Don’t fear writing code. Too many print designers are terrified by it, and it’s not that bad at all. HTML is the easiest of any programming languages to learn. In fact, it’s not even a programming language, it’s a markup language. CSS, which accompanies HTML and styles the markup you write, is nearly as easy.
If a print-oriented designer is serious about doing interactive work long-term and not just satisfying one client’s needs, WYSIWYG editors should be seen as a temporary crutch and not a dedicated tool. I’ve always believed those who code HTML/CSS as well as they design will always have an edge over those who only design, and it’s because they know intimately what a browser will do with their design.
I’ve been inspired by watching Jessica Hische, very much a traditional designer, embracing HTML/CSS more and more over the past couple years. She wrote something about that recently.
Are there universal big-D Design principles that apply across the board, regardless of medium? What are some of those principles?
The big-H principle is at the top of my list: Hierarchy. Hierarchy is just as critical, if not more, on the web. In one sense, it’s because web users are so fleeting, making instantaneous, snap decisions about what to click on and what not to click on. Hierarchy can play a major role in helping users click the right things.
In another sense, the web is largely about content and consuming it. Good visual hierarchy helps immensely with this.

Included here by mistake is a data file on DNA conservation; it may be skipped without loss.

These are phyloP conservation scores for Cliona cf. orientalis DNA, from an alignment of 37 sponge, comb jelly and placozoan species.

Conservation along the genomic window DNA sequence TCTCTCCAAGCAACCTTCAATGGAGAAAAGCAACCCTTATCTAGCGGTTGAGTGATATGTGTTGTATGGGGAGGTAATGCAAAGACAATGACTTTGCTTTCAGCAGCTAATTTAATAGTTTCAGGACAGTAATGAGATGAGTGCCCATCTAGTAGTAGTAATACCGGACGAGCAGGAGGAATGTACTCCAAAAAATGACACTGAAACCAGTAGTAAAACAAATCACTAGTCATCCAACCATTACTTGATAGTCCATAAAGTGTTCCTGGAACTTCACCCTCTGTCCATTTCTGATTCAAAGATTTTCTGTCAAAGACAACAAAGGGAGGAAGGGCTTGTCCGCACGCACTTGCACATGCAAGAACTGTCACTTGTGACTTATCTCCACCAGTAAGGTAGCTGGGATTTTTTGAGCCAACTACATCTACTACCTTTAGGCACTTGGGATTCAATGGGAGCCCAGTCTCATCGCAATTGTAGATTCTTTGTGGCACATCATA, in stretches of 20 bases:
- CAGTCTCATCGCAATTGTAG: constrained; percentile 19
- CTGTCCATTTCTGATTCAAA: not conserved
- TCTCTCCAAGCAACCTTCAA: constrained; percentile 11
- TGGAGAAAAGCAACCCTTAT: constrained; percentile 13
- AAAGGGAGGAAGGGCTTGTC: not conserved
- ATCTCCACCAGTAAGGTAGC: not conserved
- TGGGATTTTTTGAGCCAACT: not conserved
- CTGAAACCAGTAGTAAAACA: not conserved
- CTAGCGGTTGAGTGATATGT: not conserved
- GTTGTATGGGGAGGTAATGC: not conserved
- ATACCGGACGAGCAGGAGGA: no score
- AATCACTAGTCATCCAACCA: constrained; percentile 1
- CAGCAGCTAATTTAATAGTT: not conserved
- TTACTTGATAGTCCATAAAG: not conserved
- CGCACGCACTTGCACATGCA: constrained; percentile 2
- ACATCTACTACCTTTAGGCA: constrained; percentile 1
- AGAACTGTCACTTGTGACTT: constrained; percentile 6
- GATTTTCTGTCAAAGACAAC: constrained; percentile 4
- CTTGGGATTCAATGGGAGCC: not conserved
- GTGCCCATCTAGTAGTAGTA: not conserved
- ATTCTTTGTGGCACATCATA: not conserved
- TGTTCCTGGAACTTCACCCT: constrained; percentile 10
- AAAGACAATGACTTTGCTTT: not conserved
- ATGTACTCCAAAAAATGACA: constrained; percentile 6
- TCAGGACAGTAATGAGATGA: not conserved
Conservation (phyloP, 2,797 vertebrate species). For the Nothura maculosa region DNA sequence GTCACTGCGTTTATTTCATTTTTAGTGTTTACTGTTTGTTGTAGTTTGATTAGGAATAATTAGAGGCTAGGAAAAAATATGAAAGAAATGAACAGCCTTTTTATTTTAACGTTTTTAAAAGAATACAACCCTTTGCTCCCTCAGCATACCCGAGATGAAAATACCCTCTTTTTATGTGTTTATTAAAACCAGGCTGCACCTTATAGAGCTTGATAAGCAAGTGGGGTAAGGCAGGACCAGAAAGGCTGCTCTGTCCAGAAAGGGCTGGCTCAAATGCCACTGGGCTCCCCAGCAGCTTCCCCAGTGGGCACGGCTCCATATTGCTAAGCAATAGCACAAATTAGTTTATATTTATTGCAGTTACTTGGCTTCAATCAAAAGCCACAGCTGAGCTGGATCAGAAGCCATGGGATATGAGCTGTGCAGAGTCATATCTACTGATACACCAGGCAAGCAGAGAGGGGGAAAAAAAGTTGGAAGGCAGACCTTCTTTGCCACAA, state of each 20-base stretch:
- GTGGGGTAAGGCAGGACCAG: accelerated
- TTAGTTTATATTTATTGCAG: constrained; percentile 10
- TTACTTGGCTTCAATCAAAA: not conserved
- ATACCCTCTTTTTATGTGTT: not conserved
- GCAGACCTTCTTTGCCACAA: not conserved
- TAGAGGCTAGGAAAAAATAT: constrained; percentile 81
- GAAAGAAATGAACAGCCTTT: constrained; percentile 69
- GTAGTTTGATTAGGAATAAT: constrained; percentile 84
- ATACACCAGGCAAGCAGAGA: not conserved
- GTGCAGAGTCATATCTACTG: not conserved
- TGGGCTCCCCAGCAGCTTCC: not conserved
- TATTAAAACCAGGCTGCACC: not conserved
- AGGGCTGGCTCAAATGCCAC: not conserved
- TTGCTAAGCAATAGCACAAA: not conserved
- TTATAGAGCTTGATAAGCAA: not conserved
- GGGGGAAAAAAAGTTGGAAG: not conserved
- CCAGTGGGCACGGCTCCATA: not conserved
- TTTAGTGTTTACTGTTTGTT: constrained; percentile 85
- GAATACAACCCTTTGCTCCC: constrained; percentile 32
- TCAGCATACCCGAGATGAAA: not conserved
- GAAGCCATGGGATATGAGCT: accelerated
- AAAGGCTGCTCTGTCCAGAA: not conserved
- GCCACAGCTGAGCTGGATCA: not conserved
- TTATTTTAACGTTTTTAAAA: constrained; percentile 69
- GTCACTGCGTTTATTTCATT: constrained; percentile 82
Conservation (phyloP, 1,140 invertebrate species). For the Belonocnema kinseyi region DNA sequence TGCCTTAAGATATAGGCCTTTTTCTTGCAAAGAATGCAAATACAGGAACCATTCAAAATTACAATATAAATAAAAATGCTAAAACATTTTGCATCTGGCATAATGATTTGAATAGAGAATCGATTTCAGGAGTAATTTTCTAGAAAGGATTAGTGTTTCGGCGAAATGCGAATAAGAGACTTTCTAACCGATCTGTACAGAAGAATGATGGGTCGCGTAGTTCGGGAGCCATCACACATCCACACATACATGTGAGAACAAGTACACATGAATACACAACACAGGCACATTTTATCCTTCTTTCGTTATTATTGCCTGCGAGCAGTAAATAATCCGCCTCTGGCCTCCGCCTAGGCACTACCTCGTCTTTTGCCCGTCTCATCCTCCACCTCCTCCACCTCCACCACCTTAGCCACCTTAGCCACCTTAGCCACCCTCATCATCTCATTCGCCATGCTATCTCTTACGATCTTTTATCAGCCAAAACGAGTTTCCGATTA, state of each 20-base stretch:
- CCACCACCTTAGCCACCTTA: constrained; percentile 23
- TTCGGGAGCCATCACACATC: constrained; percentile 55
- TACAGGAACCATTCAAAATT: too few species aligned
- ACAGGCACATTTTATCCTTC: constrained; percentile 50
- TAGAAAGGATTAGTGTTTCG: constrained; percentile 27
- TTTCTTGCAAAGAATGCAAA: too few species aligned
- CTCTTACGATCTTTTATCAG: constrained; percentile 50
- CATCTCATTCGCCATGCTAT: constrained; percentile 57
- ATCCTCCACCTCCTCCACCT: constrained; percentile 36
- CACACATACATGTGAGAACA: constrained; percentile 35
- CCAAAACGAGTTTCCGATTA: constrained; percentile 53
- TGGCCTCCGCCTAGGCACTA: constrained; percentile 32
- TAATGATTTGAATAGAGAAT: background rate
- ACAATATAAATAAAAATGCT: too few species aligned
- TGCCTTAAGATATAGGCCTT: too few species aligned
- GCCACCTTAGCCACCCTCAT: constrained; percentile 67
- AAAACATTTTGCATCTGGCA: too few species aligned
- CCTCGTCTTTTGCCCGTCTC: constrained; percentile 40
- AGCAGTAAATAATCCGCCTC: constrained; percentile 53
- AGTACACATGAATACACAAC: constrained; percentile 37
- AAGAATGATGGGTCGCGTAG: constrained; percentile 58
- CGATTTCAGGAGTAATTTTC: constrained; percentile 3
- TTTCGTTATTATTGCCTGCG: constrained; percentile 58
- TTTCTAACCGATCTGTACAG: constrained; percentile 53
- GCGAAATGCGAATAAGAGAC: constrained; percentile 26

At the HOW Interactive Design Conference, you’ll be speaking about designing for mobile devices. Aside from screen size, what’s the biggest difference in the thought process for designing content that’s displayed on, say, an Android phone vs. for a desktop computer?
It used to be that the two were very disparate and you could talk about them that way. In other words, the mobile web was all about accessing content on-the-go in short bursts, while the desktop web was about long intervals in a comfy office chair.
Nowadays, we’re all accessing Twitter and Instagram and whatever else on our phones while seated at our desk. So it’s more about touch vs. mouse and keyboard and tapping into things a phone or tablet can do better than the desktop, such as drawing gestures, location data and so on.
What’s the biggest false assumption that designers make when they first try to create a project for mobile technology?
That it’s overwhelming. With the advent of tablets and phones with really capable browsers, there’s never been a better time to develop for mobile.
As you scan the technology landscape, what are you seeing that really excites or intrigues you?
Oh, lots of stuff. HTML5, CSS3, responsive and adaptive web design. I’m wearing an iPod Nano right now that’s held on my wrist with a wristband. I’d love to see the next generation of Nanos have a web browser or allow for apps to be installed, and then push ourselves to fit web content into such a small screen and make a good user experience out of it.
What’s your favorite…
Today? Designers.mx. Tomorrow? Probably something else.
- mobile app?
Flipboard for iPad. I browse news and tweets and other stuff on it every morning at breakfast.
I’ve been reading the Homer Hickham’s “Rocket Boys,” the book that inspired the movie “October Sky,” to my sons at night. It’s probably my favorite book at the moment because of that.
This post originally appeared on HOW magazine’s blog.